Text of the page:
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2001: A Space Odyssey, October 22

The Mechanical Age

Sunday, October 22, 2006
3:00 p.m. 2001: A Space Odyssey
Stanley Kubrick (U.S., 1968)

Stanley Kubrick's cinematic milestone was in every sense an experimental film, harnessing the widescreen, epic format for an intensely metaphysical, ultimately very personal use. Shot in Super Panavision 70 and presented in Cinerama, 2001 was conceived less as a science fiction narrative than as an experience in space and time. As a re-creation of the dimensions of outer space—taking us beyond deep focus into infinite focus—it has never been matched. Neither has the grace with which Kubrick's pristine visuals literally waltz through several millennia of evolution in a mere two-plus hours of film containing very little dialogue. The film's most memorable character, the computer Hal, is the embodiment of evolutionary anxiety. Is Hal, both friend and foe, the first indication that we are leaving the mechanical age for the digital one—or is he just another machine that wants to be a human being?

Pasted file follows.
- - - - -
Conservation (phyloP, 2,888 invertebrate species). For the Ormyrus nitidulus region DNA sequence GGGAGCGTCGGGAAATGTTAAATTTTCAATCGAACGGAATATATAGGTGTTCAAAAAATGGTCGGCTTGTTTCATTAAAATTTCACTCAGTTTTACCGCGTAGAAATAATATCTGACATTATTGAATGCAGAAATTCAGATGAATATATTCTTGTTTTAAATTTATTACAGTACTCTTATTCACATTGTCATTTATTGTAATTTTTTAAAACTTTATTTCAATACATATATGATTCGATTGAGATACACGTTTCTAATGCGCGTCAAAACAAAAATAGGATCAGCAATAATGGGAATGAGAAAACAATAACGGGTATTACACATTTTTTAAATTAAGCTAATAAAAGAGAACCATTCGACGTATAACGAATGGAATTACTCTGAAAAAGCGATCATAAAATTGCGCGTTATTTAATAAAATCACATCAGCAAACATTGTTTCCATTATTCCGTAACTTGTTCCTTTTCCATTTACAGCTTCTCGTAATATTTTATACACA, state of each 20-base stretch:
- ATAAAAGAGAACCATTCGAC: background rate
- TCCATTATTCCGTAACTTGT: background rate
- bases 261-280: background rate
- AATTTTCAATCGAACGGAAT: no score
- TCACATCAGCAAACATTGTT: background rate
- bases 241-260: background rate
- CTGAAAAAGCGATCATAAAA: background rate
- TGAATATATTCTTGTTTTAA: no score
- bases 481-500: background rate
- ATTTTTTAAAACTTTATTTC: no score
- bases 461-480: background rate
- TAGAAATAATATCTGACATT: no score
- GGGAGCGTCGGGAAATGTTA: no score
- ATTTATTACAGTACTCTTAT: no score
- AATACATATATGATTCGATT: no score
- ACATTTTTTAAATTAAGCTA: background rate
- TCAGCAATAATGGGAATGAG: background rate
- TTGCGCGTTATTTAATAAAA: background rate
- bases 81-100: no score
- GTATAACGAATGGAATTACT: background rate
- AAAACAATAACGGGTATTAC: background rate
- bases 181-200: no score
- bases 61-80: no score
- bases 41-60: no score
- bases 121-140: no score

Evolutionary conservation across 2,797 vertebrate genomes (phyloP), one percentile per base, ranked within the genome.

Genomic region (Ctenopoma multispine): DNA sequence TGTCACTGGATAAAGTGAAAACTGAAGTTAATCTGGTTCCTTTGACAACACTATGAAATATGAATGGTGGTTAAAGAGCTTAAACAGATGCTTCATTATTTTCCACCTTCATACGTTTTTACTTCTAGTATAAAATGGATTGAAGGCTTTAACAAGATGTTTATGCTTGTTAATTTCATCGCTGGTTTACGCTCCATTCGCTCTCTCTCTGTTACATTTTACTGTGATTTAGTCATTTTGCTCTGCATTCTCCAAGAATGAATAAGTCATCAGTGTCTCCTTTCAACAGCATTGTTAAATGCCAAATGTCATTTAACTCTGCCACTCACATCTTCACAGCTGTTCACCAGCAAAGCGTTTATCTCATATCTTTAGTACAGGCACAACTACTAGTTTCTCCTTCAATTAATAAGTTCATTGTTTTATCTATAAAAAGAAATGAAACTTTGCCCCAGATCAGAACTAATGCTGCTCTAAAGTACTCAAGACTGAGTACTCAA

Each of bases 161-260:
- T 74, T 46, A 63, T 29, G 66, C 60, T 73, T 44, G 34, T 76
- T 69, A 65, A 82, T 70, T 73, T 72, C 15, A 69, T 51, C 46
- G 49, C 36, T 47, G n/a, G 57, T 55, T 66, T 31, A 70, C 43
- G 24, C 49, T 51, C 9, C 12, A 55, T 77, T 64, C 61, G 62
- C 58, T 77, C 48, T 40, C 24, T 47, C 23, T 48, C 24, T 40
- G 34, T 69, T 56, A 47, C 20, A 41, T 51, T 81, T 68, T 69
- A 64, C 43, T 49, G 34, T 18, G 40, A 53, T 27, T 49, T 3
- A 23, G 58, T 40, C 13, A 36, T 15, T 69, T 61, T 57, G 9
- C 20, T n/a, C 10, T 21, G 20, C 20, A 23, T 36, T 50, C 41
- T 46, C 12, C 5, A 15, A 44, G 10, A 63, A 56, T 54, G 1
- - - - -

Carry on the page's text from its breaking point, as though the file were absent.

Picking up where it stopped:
• Written by Kubrick, Arthur C. Clarke, from Clarke's story "The Sentinel." Photographed by Geoffrey Unsworth. With Keir Dullea, Garry Lockwood, William Sylvester, Daniel Richter. (143 mins, Color, 'Scope, 35mm, From Warner Bros.)